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BIO 201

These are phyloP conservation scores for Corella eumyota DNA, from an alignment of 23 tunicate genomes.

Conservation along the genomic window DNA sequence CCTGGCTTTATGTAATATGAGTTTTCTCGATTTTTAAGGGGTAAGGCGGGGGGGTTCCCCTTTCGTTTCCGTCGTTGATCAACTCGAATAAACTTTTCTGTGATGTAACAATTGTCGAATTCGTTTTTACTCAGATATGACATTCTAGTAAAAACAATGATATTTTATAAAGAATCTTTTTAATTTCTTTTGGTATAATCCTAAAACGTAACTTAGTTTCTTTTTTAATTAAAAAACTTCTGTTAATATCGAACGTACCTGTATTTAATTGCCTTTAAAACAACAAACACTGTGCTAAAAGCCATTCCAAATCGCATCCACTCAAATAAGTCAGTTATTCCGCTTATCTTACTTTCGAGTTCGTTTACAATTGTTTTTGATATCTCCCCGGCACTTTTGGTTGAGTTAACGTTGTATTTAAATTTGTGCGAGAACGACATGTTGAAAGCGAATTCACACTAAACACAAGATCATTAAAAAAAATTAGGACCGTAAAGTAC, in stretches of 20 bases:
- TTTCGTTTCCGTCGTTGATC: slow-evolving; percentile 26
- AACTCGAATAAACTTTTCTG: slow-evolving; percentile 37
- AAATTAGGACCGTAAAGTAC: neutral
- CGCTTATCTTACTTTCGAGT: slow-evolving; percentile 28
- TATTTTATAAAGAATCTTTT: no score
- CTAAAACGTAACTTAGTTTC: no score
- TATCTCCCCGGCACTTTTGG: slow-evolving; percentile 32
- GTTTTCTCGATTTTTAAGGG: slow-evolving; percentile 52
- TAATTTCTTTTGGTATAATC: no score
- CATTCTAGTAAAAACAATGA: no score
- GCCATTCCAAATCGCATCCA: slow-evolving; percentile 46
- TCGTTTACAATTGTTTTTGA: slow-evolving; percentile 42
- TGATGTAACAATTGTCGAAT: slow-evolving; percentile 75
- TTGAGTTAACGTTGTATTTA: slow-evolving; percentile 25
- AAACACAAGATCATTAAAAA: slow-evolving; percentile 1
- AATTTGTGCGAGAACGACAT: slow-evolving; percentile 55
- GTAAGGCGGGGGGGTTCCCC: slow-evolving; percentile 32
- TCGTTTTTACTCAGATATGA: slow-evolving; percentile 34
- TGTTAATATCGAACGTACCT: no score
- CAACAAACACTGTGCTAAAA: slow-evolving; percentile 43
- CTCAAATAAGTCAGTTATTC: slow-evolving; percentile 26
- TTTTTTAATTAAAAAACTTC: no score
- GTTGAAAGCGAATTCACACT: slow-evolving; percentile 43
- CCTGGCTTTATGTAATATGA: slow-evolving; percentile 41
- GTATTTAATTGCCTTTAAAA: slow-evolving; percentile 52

EXAM 1 Chapters # 1­5 Neha Patel Exam Date: Monday, September 23 Topics Covered: Introduction (Chapter 1 of Anatomy & Physiology: The Unity of Form and Function by Saladin, 6th ed.); Chemistry (Chapter 2); Cells (Ch. 3); Genetics (Ch. 4); Histology (Ch. 5) I. Introduction o Know the scientific method & why it is important 1. Can be used to separate science from philosophy 2. It helps support a hypothesis 3. It helps disprove a hypothesis.  What makes it different from other types of investigation? 1. It allows science to advance by trail and error. o Inductive vs. Hypothetico-deductive reasoning  Inductive: 1. Basis for much of what we know, but it is weaker method 2. Makes more assumptions to draw conclusions  Hypothetico-Deductive: 1. Makes fewer assumptions; easier to falsify if untrue. o Know what constitutes reasonable proof in science. 1. Reliable observations 2. Tested and confirmed repeatedly 3. Not fabricated by an credible observation  Know the features necessary for a exact experimental design 1. Sample Size: Number of people used in study. Controls individual variation 2. Controls: Untreated vs. Treated 3. Psychosomatic Effects (“Placebo Effect”): Effects the state of mind 1 [Type text] [Type text] [Type text] 4. Minimize Experimenter Bias: Prevent double-blind study 5. Statistical Testing: Results due to the variable being tested o Know the difference between anatomy and physiology  Anatomy: Study of structures 1. Gross Anatomy: Study of observable structures 2. Histology: Study of tissues, cells 3. Pathology: Study of incorrect/diseased anatomy  Physiology: Is the study of how these structures function 1. Physiology: How the systems work 2. Pathophysiology: Study of how disease works o Know the four characteristics of living things 1. Organization 2. Metabolism 3. Adapts to the Environment 4. Reproduction o Understand the difference between reductionism and holism  Reductionism: Complex structures can be understood by studying its simpler components. 1. Adopted by Aristotle, productive approach of thinking, essential to science  Holism: A complex structure cannot be predicted from the properties from its separate parts. 1. “More then the sum of their parts”. i. Think of situation! o What is homeostasis? 1. Body’s ability to detect change and activate responses to oppose it, thereby maintaining relatively stable internal conditions called Dynamic 2 EXAM 1 Chapters # 1­5 Neha Patel Equilibrium. 2. Loss of Homeostatic control can cause illness or death. o Three control mechanisms: 1. Receptor: Monitors and responds to change 2. Control center: Determines the set point 3. Effector: Proves the response to the stimuli o Know the five environmental factors necessary to sustain life 1. Pressure 2. Atmosphere 3. Heat 4. Nutrients 5. Water o Understand what a gradient is 1. Gradients regulated via Homeostasis o Understand the difference between negative & positive feedback loops  Positive Feedback: Works With the direction of change 1. Occurs during childbirth, blood clotting, protein digestion, fever, and generation of nerve signals.  Negative Feedback: Works Against the direction of change 1. Thermostat of the body. Controls blood pressure 2. Responsible for the 3 controls 3. Dynamic Equilberm − Its not a bad thing, its very important!! o Galen 1. Greek, worked with gladiators. Was NOT allowed to dissect. Findings based on common sense. MOST influential medical textbook 3 [Type text] [Type text] [Type text] o Vesalius 1. 1 person to dissect, “father of modern human anatomy and physiology. Published atlas of anatomy. o Skeletal System:  Provides the framework for muscles II. Chemistry o Know the general proportions of major elements in the human body  We are mainly made up of: 1. Oxygen, Carbon, Hydrogen, Nitrogen  We have small amounts of metal: 1. Co (Cobalt), Ch (Chromium), Cu (Copper), I (Iodine), Mn (Manganese), Mg (Magnesium), Se (Selenium), Zn (Zinc) o Know what protons, neutrons, & electrons are, and what properties of an atom each determines  Protons: determine the Atomic number, and have a positive charge.  Neutrons: Have no charge. Mass weight (rounded) –Atomic Number  Electrons: Have a negative charge 1. Determine the chemical property of an atom.  Atomic Mass: Given by adding the protons and neutrons. o Understand what isotopes are  Isotopes: Atoms with the same number of protons, but differing numbers of neutrons. Isotopes are different forms of a single element. 1. Examples: Carbon 12 and Carbon 14 are both isotopes of carbon, one with 6 neutrons and one with 8 neutrons (both with 6 protons).  Know what a half-life is. 1. Average time for unstable isotope to decay. o Understand how ionizing radiation differs from regular radiation 4 EXAM 1 Chapters # 1­5 Neha Patel  Radiation: Transfers energy 1. Thermal damage, limited chemical damage. Low energy.  Ionizing Radiation:Alters the electron cloud of atoms 1. Molecular bond damage, extensive chemical damage. High energy. 2. Alpha, Beta, Gamma o Know what valence is  Number of bonds that can be formed by an atom of an element. 1. They can determine the elements position in the periodic table (“Octet Rule”) o ▯ Know what ions are? 1. Charged partials with unequal numbers of protons and electrons. o Know what covalent bonds vs. ionic bonds are  Covalent Bonds: Sharing of one or more pairs of electrons between nuclei.  Ionic Bonds: Bonds in which one or more electrons from one atom are removed and attached to another atom, resulting in positive and negative ions which attract each other. o Polar vs. nonpolar molecules 1. Polar Molecule: one that has an element that is more electronegative. EX: Water. 2. Nonpolar Molecule: Where the electrical charges are distributed evenly throughout the molecule. o Know the difference between hydrophilic, hydrophobic, & amphipathic molecules 1. Hydrophilic: Water loving, Polar 2. Hydrophobic: Water fearing, Non polar, lipids 3. Amphipathic: Both a polar end and a lipid end o Why are amphipathic molecules so important to living cells?  Amphipathic: Non-polar and polar 5 [Type text] [Type text] [Type text] o Know the functional groups, and their formulae o Know the different types of mixtures  Solution: Solute completely dissolved in a solvent. 1. Hydration spheres. 2. Single Phase  Colloid: Consist of two phase, dispersed and continuous. 1. Dispersed phase not completely dissolved in continuous . “Settle Out” − EX: Milk  Suspension: Contains particles large enough to settle out. 1. EX: mud in water, dust in air. 6 EXAM 1 Chapters # 1­5 Neha Patel o Understand organic vs. inorganic molecules  Organic: Based on Carbon backbone  Inorganic: Based on some other element. o Know the unique properties of water 1. Liquid 2. High specific heat 3. Strange density 4. Polar o Understand what hydrogen bonds are & why they are important 1. They come from weak electrical attractions between atoms. 2. Important to physiology, because they explain the properties of water. − EX: Snowflake o Understand pH, and what general ranges are acidic, basic, and neutral  Acidic: pH below 7  Basic: pH above 7  Neutral: pH of 7.0 1. EX: Pure water o Biological molecules: monomers vs. polymers  Monomers: Small molecules, which may be joined together in a repeating fashion to form more complex molecules, called polymers.  Polymers: Comprised of repeating units of a smaller molecule (monomers). Very long 1. Sugars: Polysaccharides, Glucose, Maltose 2. Proteins: Polypeptides 3. Nucleic acids: DNA 7 [Type text] [Type text] [Type text] o Understand dehydration synthesis vs. hydrolysis (opposites)  Dehydration: Making water  Hydrolysis: lysis= “to break” o Know whatATP is and why it is important 1. Adenosine Trisphosphate, is important because it transports energy to various cells in the body. III. Cells o Know the basic statements that make up the cell theory  The cell is the basic structural and functional unit of life. 1. Organismal activity depends on individual and collective activity of cells. 2. Biochemical activities of cells are dictated by subcellular stricture. 3. Continuity of life has a cellular basis. − Cells can only come from other cells. o Understand why cells are limited in their size  Volume cubes as surface area squares. o Know the components of the plasma membrane, and be able to identify them in a figure  Surrounds cell  Made of proteins and lipids  Composition and function can vary from region to another.  Outer layer of a cell o Know what a G-protein is  Guanosine triphosphate: a nucleotide composed of guanine, ribose, and three phosphate groups, which participate in various metabolic reactions, including protein synthesis. − 40% of modern drugs work by altering activity of G proteins. 8 EXAM 1 Chapters # 1­5 Neha Patel o Know the differences between microvilli and cilia 1. Microvilli: Little extensions of the plasma membrane. − Don’t move. Filled with actin that gives them support. − Increase the surface area, which helps in transport. 2. Cilia: Much larger. − Can move, by burning ATP. Hair like. Moves in waves. Made up of microtubules that give them stiff support. − Dynein helps cilia to be mobile. − Kinesin: motion over other organelles in the cytoplasm. i. Identify in picture ii. Or are they motile  Structure and where they are found 1. Microvilli are found lining the small intestine 2. Cilia: Found in the uterine tubes, brain, and respiratory track.  How do cilia work in a mucous membrane? 1. With a layer of saline o Understand simple diffusion 1. Movement of particles from area of high concentration to area of low concentration. − Down a gradient:Area of high contrition to high (nature) − Up a gradient:Areas of low contrition to high − Because of spontaneous motion.  Active vs. passive transport▯ ▯ 1. Active Transport: ConsumesATP. − Going against the gradient 9 [Type text] [Type text] [Type text] 2. Passive Transport: Requires noATP. o Which molecules can diffuse right across the plasma membrane, and which need a carrier? Why? 1. Can DiffuseAcross: Nonpolar, hydrophobic, lipid-soluble 2. Cannot Diffuse Acros